The Signature Path lets candidates go around gathering signatures (often times fraudulently). The candidates themselves don’t do all the work – instead they pay people to do it, and often they pay per each signature gathered. They literally buy their way onto the ballot instead of getting the approval of your elected neighborhood representative.

If the “pay to get on the ballot” “Signature Path” wasn’t bad enough, since candidates can (and have) bypassed the Convention completely, after they’ve been elected, they no longer have any reason to listen to your elected neighborhood representative. SB54 and “Signature Path” candidates have successfully muted your voice.

Because of SB54, your opinions are only are heard at the ballot box every several years instead of throughout their elected term of office through your elected neighborhood representative.

“Unaffiliated” Problems

To add insult to injury, most of Utah uses “Vote By Mail” rather than “Vote In Person”. On the surface, that sounds like a good idea, but it eliminates the personal verification of poll-workers and limits it to people looking at signatures.

In Utah’s CD3 special election this year, Republican ballots were sent out to “Unaffiliated” voters. Yes, County Clerks “messed up” and sent out ballots inline with the (illegal) wording of SB54. They said it was a “mistake”. However, if “Unaffiliated” voters want to cast their Republican Primary ballots, they could register as Republicans and have their votes counted.

That was the argument of Count My Vote: your vote wasn’t being counted. Except that was a lie.

Republicans should pick their own candidate to appear on the Primary Ballot. Democrats should pick their own candidate to appear on the Primary Ballot. Libertarians, Constitution Party, or any other party should pick their own candidate to appear on the Primary Ballot. THAT is where your vote gets counted.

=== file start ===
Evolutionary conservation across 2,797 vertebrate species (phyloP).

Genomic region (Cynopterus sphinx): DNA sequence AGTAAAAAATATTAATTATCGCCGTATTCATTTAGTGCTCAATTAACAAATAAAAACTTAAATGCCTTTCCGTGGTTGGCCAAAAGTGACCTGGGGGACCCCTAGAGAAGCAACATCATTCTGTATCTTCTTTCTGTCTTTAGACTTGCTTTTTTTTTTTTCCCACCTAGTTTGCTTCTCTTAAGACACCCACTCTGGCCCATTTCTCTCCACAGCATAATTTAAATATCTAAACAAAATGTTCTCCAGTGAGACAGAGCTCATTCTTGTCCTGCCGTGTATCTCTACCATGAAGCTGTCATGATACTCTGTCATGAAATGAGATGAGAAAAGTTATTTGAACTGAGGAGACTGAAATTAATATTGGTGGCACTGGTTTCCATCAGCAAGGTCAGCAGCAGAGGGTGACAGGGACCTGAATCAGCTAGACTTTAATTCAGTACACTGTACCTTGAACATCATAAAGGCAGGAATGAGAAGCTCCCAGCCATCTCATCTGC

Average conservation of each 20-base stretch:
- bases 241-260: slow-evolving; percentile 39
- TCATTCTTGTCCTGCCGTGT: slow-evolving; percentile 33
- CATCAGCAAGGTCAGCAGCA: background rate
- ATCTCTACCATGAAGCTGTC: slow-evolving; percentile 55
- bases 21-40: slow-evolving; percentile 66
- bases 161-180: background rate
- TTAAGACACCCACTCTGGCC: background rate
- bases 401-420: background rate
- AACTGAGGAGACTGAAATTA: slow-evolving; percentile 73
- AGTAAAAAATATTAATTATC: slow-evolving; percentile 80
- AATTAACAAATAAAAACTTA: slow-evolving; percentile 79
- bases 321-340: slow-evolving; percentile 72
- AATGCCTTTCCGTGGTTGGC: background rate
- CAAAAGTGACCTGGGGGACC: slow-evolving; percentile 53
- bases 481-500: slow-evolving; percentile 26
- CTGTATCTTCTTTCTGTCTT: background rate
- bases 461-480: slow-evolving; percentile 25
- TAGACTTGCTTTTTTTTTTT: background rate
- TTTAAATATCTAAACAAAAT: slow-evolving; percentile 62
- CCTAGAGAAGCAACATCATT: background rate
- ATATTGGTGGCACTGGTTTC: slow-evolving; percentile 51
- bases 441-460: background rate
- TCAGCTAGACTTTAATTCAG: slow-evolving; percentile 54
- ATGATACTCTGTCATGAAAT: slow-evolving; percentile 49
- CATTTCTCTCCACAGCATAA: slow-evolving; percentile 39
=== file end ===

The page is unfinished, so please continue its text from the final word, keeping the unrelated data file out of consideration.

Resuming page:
Count My Vote wanted non-Republicans to be able to “help select” the Republican candidate. Why should Democrats, Libertarians, or members of any other party get to select the candidate of another party?! It’s absurd. But that’s what they wanted – because their candidates weren’t getting elected. Read that again. Their candidates weren’t getting enough votes to get elected, so their solution was to rig the way candidates are put on the ballot in an attempt to get them elected.

In this election, “Unaffiliated” voters (those who are by their own choice NOT members of the Republican Party) very likely selected the candidate who will appear on the General Ballot as a Republican. 

A New Kind of Voice: Pay to Play

Thankfully, most candidates aren’t self-funded, they rely on campaign contributions – the majority of which come from PICs and PACs and Special Interest Groups. So, if you want your opinions to be heard now, instead of walking down the street to chat with your elected neighborhood representative, you have to find a PIC, PAC, or Special Interest Group which represents your views, donate a large sum of money to them, and get that Committee or Group to relay your message to your elected official. You have to “pay to play”.